It strikes something new in Yuna, makes Jin Sakai even more of an anomaly than he already is. She's apart of him now, whether he knows it or not, and Jin is apart of her. Yuna wants to sink her claws into something as the sensation that rolls through her body then makes her feel like she's inbetween shapes -- completely untethered. Unsure what she's feeling and more importantly what it means, she opts to deliberately ignore it, attempting to not be alarmed that its not human emotion she's struggling with this time but her own yokai instincts. Yuna tries to let it sluice off of her like water as she gracefully steps through the wall after her samurai. Once they're both inside Sakai leads them to the nearest cover which happens to be a large pile of stacked timber. Settling momentarily, the pair are alerted to their first target as a Mongolian guard a yard or two away scuffles a few pebbles under his foot.

The Mongolian has his back to them.

Yuna immediately knows what has to be done, and at the same time figures she'll have to take care of it herself considering how well convincing Sakai to be stealthy went last time. 

"If they see us, they'll kill the prisoners," Jin hushes under his breath to her, his eyes never leaving the guard's back. 

Yuna figures he's telling her this more for his benefit than her's, but she feels like being patient with him considering her recent thoughts. 

"Then we'd better stay quiet," She murmurs back and as Yuna quietly unsheathes her dagger, Jin finally turns to look her in the eye, "And open their throats." 

His eyes scream at her once their gazes meet, scream of things too messy and too scattered to identify while his face remains a stone mask. Sakai's scent shifts back to the noxious cloud of emotion it had been on the cliff side earlier.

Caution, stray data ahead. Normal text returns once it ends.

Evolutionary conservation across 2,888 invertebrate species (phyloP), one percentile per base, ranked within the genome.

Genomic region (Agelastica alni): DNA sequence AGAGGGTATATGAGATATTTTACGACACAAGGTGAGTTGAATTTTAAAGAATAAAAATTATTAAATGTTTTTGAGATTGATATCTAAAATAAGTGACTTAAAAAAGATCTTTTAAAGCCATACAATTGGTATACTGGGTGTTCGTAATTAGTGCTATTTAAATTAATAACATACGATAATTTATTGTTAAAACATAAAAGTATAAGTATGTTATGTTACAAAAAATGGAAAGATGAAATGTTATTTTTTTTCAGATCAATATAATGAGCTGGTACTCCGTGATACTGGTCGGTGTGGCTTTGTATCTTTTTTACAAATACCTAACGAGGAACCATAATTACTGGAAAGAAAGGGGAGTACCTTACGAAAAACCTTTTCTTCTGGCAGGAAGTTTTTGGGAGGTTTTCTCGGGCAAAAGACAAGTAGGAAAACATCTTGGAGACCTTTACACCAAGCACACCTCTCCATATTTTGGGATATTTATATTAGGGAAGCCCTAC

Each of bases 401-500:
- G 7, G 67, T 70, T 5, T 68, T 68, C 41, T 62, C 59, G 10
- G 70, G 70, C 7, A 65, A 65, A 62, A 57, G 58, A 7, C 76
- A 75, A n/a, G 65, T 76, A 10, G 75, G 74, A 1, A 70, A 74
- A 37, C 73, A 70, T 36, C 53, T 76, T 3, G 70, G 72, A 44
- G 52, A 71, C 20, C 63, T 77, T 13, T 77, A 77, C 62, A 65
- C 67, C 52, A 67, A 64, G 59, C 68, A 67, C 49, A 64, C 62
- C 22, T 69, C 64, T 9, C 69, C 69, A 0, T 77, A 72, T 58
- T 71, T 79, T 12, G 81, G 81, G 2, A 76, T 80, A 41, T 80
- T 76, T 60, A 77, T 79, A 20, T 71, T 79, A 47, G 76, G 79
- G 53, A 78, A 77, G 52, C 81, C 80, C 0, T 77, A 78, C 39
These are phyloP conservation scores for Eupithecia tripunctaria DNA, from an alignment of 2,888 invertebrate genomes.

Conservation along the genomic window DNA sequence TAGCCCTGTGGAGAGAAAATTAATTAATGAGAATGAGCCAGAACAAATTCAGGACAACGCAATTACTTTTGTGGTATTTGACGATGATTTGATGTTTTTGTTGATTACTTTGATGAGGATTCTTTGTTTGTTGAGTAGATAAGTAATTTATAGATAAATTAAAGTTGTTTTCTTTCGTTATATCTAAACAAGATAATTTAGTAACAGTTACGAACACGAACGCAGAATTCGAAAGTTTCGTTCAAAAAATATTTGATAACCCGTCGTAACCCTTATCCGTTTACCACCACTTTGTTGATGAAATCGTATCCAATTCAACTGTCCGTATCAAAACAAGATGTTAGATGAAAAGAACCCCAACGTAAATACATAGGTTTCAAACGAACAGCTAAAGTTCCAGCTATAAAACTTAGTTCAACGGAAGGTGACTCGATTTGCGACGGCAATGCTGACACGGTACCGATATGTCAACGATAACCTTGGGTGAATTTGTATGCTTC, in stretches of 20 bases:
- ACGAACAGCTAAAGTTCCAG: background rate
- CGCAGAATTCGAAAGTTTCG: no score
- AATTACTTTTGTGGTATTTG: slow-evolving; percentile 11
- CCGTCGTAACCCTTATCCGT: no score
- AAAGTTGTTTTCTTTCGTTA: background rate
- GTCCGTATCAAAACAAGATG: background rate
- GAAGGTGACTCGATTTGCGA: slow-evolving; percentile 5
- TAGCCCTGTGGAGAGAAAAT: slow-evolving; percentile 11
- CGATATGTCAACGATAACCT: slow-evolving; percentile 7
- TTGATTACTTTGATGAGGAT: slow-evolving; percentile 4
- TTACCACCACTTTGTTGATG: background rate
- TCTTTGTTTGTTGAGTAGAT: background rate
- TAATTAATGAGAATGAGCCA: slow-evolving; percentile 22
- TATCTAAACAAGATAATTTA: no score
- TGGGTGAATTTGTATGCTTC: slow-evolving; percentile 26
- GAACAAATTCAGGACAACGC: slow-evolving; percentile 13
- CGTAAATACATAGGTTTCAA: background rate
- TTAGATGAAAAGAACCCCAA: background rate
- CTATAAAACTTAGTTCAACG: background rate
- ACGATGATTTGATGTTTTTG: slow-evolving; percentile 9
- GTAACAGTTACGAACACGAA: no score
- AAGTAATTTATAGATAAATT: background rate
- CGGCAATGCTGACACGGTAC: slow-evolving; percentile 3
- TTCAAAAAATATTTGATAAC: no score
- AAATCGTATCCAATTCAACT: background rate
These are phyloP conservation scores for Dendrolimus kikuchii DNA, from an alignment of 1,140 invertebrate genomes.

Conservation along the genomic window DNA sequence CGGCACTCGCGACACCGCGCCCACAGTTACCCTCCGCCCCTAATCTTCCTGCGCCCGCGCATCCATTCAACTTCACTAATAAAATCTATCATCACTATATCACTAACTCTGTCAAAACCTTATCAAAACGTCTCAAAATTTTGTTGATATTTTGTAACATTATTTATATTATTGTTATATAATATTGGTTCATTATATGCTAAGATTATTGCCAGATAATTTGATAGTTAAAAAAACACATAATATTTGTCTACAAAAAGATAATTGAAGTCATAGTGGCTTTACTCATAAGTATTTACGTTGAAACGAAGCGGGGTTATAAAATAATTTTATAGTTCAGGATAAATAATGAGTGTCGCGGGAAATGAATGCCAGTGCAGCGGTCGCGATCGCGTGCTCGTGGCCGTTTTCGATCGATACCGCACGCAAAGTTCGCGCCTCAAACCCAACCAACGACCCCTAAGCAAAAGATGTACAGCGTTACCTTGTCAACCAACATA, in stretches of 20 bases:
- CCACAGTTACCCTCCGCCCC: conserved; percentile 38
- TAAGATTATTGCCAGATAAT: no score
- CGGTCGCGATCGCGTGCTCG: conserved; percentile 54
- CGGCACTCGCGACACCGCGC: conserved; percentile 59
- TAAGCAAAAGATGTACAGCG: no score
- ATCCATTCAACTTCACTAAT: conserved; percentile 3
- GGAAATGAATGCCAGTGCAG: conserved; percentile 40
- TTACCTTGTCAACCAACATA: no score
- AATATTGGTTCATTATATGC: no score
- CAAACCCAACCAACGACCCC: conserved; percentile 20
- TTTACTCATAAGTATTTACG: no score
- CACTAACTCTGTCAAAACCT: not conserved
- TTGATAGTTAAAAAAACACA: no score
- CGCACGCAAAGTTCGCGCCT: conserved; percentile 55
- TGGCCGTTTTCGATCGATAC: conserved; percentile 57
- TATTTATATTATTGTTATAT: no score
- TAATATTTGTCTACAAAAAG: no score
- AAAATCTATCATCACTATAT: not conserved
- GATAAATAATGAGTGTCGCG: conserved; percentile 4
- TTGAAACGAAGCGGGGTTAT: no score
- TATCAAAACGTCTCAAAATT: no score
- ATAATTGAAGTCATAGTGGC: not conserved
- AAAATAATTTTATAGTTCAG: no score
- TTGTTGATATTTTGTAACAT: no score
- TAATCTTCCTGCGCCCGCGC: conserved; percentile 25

He is part of me. 

Yuna shuffles closer to him at the coded display of distress. 

He is mine to guide.

She lets his eyes ravage the calm between them, lets him work through his conflict. He has no choice, and watching him fight that realization makes Yuna want to ease his turmoil. She can't, but she wants to, and she wants that to bother her...but it doesn't. In one deliberate, smooth motion Sakai grasps the hilt of his tanto and unsheathes it. His calloused fingers adjust around the soft leather of the tsuka as he steels himself for what must be done. To her surprise Jin turns to look at her again, his eyes searching her's though Yuna doesn't exactly know what for. On instinct she gentles her expression and simply nods her head in encouragement. Yuna is slightly stricken when he nods back, shamelessly taking any comfort from her that she's willing to give. Yuna's glad the moment only lasts a second because as Jin sets out from their cover and towards the unsuspecting Mongolian soldier, her instincts decide to go all queasy on her again. 

This time her heart beat rises in tempo with Sakai's as he gets closer and closer to the guard. They throb together in the night -- separate halves of a twisted whole, and Yuna swears she feels Sakai's anguish as he proceeds to gracelessly stab the Mongolian solider in the back of the neck. The kill is messy, uncoordinated, and frantic. Sakai keeps sliding his blade into non lethal places on the guard's body, and at first Yuna wonders if he is doing this on purpose but the thought quickly dissipates as her samurai wrestles the dying soldier to the ground in a pathetic jerking heap, desperately trying to end his life. Once the Mongolian is dead, Sakai pushes the heavy corpse off him and lies on his back with his face to the sky unable to stand. When he closes his eyes in utter defeat, Yuna finds that nothing short of death could have stopped her from going to his side.